Gina Content Management System
Default presentation forms created by Textpattern v4.6.2.
For 15 years, that’s what I’ve seen after a default install of TXP.
Those first few weeks in 2005, evaluating TXP on my home server, was very confusing, only because of the above screenshot.
Programmer hat on; so the default form under the Article form type must kick off some logic pertaining to that form type. Why yes here it is, while editing an Article form type form, I can view it’s output. That feature, live viewing a form’s output, never really worked well, and was removed 11 years later.
Changes in 4.6.0 (10 Sep 2016)
Changed: Removed Form (article) Preview facility.
So TXP 4.6.0 removes the only logic in the core that would barf up a lung if I happened to mess with the form type Article. So why do we still have default Form Types littering the backend of a new install?
Wait for it, “We’ve always done it this way, and our core audience, web developers, make extensive use of form types to organize complex websites”.
Yeah, that’s cool and all, but I’m talking about a default install (same question that I’ve posed on the support forum since the days of Zem).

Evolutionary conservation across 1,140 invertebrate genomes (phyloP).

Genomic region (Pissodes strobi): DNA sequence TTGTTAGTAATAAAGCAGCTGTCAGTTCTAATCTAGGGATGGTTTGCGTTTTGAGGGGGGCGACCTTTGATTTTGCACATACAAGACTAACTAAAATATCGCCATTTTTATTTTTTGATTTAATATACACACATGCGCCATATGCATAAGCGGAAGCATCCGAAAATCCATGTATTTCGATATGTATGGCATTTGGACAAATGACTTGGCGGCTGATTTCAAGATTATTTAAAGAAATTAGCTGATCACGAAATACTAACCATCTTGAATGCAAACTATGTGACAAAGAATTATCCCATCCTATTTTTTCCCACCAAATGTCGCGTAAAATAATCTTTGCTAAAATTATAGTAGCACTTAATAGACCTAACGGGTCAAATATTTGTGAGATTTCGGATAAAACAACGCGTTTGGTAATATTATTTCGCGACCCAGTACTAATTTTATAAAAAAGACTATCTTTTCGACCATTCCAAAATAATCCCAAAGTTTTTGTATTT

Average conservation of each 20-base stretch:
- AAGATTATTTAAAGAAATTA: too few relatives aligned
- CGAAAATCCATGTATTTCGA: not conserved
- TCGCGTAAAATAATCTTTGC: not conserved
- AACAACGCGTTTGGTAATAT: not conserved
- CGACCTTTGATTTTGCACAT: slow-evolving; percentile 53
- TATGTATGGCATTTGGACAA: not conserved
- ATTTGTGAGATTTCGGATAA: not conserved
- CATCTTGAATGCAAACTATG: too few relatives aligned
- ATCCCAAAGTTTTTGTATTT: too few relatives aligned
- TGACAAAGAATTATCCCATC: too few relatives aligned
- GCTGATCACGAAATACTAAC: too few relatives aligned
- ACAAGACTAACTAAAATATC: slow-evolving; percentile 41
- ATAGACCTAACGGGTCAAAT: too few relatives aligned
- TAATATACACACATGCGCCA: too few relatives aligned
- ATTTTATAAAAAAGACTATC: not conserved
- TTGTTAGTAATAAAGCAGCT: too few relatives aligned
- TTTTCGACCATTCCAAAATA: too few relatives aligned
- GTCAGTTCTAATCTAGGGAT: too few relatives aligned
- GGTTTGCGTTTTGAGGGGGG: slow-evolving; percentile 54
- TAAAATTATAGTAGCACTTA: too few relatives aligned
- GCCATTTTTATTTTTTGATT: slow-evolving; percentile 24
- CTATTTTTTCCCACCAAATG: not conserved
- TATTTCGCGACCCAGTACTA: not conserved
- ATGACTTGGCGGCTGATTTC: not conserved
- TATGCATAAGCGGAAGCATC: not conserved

When I installed Textpattern 4.8.3, the day after I woke up my keyboard from it’s slumber, I was greeted with the new theme mechanism.
Moisture in my eyes, say no more, long time coming. I’d like to thank Stef and those that helped with themes. I missed the biggest event in TXP history!
Tears continued more profusely, default form types, from the days of Sencer, populate the backend.
The install code is grabbing the default look from:
setup/themes/four-point-eight/forms, pages, styles
Under the forms folder: article, comment, file, link and misc form type folders.
See above screenshot for reference.
Ben, a budding Theme developer wants to make a Blog Theme:
Followed along this far?
Yeah, what the fuck, right?
15 whole years wasted on Form Type naming conventions.
15 years of a head start, every other CMS has had, for lack of Themes.
What a tale to tell have I, this has got to be the stupidest or the most grossly inept handling of an Open Source project I’ve ever witnessed.
Like it was made to fail, is the only explanation I have. No Open Source project lead would deny a change in the code base that would definitely attract more users, not a one. Zem, Wet, Phil and Stef, you’ve got some ‘splaining to do!
And if the cloud bursts thunder in your ear
You shout and no one seems to hear
And if the band you’re in starts playing different tunes
I’ll see you on the dark side of the moon